Weakening economic fundamentals shouldn’t scare away corporate bond investors in 2024—provided they keep a close eye on credit quality.
Investors tend to worry about corporate bonds late in the credit cycle. That’s because prolonged monetary tightening and high interest rates eventually curb growth, increase costs and raise the risk of default. But this time, things look more encouraging. Here’s why.
Fundamentals Have Weakened but Remain Solid
Fundamental metrics are showing signs of deterioration to start the year, particularly among the lowest-rated credits. Revenue and earnings growth, EBITDA margins, and interest coverage ratios are all coming under pressure (Display).
Fortunately, these same metrics are coming off historic highs, thanks to a pandemic-fueled default wave that vanquished weaker players and prompted survivors to be more fiscally prudent. In fact, revenue growth and EBITDA margins aren’t far removed from their highest levels in more than a decade. And interest coverage ratios are strong enough to stay above average in both investment grade and high yield, even if issuers refinance at today’s elevated rates or earnings decline.
A deeper dive into fundamentals uncovers opportunities, too: among nonfinancial firms, EBITDA margins for BBB-rated securities are similar to those of A-rated issues, offering investors in BBBs a similar earnings profile at higher yields.
Sound balance sheets mean corporate issuers can withstand increased pressure as growth and demand slow. This is reflected in corporate credit ratings, which have improved across the entire investment-grade universe, with upgrades outpacing downgrades by a wide margin (Display).
Further, companies have alleviated financial pressure by extending their maturity runways. Only 10% of the high-yield market will mature by the end of 2025, and most of this debt will be of higher quality. Gradual and extended maturities slow the impact of higher yields on companies, while higher-quality issuers should have little trouble refinancing (Display).
As a result, we expect a moderate default rate for the next 12 to 18 months—around 4% to 5%—rather than a tsunami of defaults and downgrades. That said, we think investors should favor higher-quality credits, remain selective and pay attention to liquidity. CCC-rated debt—particularly credits in cyclical industries—are most vulnerable to defaults and economic downdrafts. Debt rated B or higher may be a better choice in today’s environment.
Yields and Spreads Remain Elevated
Yields enter the new year still elevated by historical measures (Display).
How long they’ll remain at these lofty levels depends on how successful central banks are at warding off inflation. Owing in part to lower economic growth rates across the eurozone, the European Central Bank can cut rates earlier than its peers, while disinflation may have further to run before the Bank of England eases monetary policy. The US Federal Reserve has signaled its intention to cut rates three times in 2024, but for the time being, the fed funds rate is at its highest level in more than two decades.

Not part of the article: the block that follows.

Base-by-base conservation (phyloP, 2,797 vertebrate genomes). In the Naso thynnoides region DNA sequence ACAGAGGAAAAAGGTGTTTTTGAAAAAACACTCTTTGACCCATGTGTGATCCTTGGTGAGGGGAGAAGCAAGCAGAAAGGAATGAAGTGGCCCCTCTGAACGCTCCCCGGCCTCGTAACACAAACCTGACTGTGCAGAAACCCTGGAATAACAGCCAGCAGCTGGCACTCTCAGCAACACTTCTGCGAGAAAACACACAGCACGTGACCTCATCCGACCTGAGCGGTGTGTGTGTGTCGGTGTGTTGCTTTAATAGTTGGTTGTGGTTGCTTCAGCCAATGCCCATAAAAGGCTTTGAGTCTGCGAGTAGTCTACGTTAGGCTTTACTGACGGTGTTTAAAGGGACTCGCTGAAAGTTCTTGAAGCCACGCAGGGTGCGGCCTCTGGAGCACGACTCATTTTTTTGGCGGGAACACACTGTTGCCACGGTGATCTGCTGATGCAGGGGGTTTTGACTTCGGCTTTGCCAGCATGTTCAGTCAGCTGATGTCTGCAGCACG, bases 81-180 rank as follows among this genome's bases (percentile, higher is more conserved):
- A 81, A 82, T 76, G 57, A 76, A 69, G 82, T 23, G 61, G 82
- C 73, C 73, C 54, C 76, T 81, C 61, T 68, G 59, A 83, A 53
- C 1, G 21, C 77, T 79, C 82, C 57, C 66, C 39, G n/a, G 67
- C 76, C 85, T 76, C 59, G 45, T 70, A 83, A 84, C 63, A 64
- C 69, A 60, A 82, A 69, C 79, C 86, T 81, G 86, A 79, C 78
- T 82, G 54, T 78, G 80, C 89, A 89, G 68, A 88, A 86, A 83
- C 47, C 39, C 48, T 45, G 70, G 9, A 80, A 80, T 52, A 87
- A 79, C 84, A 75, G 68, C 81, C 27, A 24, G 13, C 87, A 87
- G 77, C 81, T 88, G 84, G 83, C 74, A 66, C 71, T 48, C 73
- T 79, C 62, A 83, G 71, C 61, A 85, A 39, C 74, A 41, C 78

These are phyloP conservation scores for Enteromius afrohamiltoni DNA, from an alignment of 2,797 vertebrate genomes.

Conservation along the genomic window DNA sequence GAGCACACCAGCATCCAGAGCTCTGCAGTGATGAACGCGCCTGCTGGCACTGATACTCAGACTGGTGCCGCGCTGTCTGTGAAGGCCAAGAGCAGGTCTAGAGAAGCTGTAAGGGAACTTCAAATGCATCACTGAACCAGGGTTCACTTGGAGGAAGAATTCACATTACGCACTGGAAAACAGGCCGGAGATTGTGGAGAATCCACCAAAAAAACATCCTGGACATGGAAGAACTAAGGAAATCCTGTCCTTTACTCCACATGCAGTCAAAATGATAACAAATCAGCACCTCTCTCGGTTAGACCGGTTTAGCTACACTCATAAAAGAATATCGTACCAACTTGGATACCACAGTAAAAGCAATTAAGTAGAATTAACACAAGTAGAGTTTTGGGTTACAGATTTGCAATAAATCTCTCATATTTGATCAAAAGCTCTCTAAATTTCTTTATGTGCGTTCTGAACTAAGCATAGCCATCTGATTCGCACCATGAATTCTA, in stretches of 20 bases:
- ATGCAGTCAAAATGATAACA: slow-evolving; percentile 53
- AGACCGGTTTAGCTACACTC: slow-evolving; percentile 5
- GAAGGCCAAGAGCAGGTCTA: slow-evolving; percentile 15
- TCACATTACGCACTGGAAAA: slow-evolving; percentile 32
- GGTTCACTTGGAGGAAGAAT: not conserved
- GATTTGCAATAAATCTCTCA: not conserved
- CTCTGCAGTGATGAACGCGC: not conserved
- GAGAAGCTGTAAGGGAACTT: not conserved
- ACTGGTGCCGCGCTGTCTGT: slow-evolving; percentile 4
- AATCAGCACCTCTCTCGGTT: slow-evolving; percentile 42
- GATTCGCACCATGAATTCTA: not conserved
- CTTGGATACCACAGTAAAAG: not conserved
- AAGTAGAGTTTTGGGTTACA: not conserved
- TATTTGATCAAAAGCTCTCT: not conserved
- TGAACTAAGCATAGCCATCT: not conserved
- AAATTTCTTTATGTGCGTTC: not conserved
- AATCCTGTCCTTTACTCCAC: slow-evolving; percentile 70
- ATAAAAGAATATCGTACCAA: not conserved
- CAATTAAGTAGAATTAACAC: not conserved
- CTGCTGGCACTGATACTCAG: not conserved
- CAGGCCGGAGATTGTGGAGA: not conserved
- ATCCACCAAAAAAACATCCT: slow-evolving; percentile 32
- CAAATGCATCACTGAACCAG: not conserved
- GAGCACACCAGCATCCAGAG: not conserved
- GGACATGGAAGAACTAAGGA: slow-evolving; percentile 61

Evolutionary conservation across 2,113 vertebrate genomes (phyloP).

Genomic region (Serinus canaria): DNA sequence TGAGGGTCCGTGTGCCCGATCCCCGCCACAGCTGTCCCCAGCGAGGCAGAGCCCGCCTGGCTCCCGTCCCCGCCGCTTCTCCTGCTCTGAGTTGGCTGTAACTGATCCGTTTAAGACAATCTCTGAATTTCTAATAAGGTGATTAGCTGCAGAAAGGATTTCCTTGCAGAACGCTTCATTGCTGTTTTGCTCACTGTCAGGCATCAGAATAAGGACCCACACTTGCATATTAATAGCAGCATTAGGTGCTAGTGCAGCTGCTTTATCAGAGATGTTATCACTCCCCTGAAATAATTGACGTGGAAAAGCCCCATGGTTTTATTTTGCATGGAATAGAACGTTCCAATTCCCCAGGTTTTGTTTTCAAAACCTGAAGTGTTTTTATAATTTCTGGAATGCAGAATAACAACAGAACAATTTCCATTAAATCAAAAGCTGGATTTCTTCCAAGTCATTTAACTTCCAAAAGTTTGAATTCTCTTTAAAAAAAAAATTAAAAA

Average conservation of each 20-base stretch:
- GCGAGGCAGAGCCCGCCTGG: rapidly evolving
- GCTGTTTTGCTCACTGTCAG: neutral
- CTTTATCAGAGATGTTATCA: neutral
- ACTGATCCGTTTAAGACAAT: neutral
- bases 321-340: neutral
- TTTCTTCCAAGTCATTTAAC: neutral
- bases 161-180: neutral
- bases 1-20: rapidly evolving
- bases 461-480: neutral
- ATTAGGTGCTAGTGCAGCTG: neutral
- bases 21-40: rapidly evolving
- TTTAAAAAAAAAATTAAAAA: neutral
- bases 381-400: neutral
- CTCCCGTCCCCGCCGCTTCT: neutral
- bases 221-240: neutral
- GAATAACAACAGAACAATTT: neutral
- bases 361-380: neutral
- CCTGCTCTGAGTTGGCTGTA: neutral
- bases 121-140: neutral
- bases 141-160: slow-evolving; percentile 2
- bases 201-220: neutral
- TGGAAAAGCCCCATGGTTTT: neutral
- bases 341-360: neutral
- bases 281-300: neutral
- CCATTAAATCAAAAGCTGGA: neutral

High-yield investors are among the best positioned to benefit from today’s elevated yields. A high-yield bond’s starting yield to worst has historically been a strong predictor of return over the next three to five years. Today, the yield to worst for the global high-yield market is 7.6%.
Within investment grade, European credit spreads—the difference between corporate bond yields and government bond yields—narrowed by more than 50 basis points (bps) over the past year but are still 25 bps above their historical norms. US investment-grade credit spreads currently hover near their long-term averages. Given large flows into money market funds in recent years, when investors become more comfortable with more interest rate–sensitive duration securities, we would expect demand for investment-grade credit to increase substantially.
Intermediate-Term Credits Offer Value
But averages can be deceptive. A closer look reveals that intermediate-term corporates are a much more compelling opportunity than long-term ones. Why? Yield-focused investors such as insurance companies have been buying long-dated investment-grade securities to match their long-dated liabilities, driving long yields down relative to the rest of the market. As a result, we believe longer-term bonds don’t compensate investors for the added term risk.
This phenomenon is global: US, UK and eurozone bonds longer than 10 years all look expensive relative to intermediate-term credit. For this reason, we believe that some of the best value can be found in the belly of the yield curve within investment grade.
Lastly, technical conditions have also improved since the pandemic, aided in part by increased demand, positive ratings changes and limited issuance. In the US, investment-grade bonds saw monthly inflows through the third quarter, underscoring investor confidence, which in our view should help support valuations in 2024. In Europe, technical factors have been more mixed.
Given the uncertain economic outlook in 2024 and fraying fundamentals, investors could be excused for eyeing the corporate credit markets with caution. But today’s high yields won’t last forever, and with valuations still reasonable, the start of the new year could present a unique opportunity for prudent fixed-income investors.
- Tiffanie Wong
- Director—US Investment Grade Credit
- Will Smith, CFA
- Director—US High Yield
- Robert Hopper
- Director—High Yield and Emerging Market Corporate Credit Research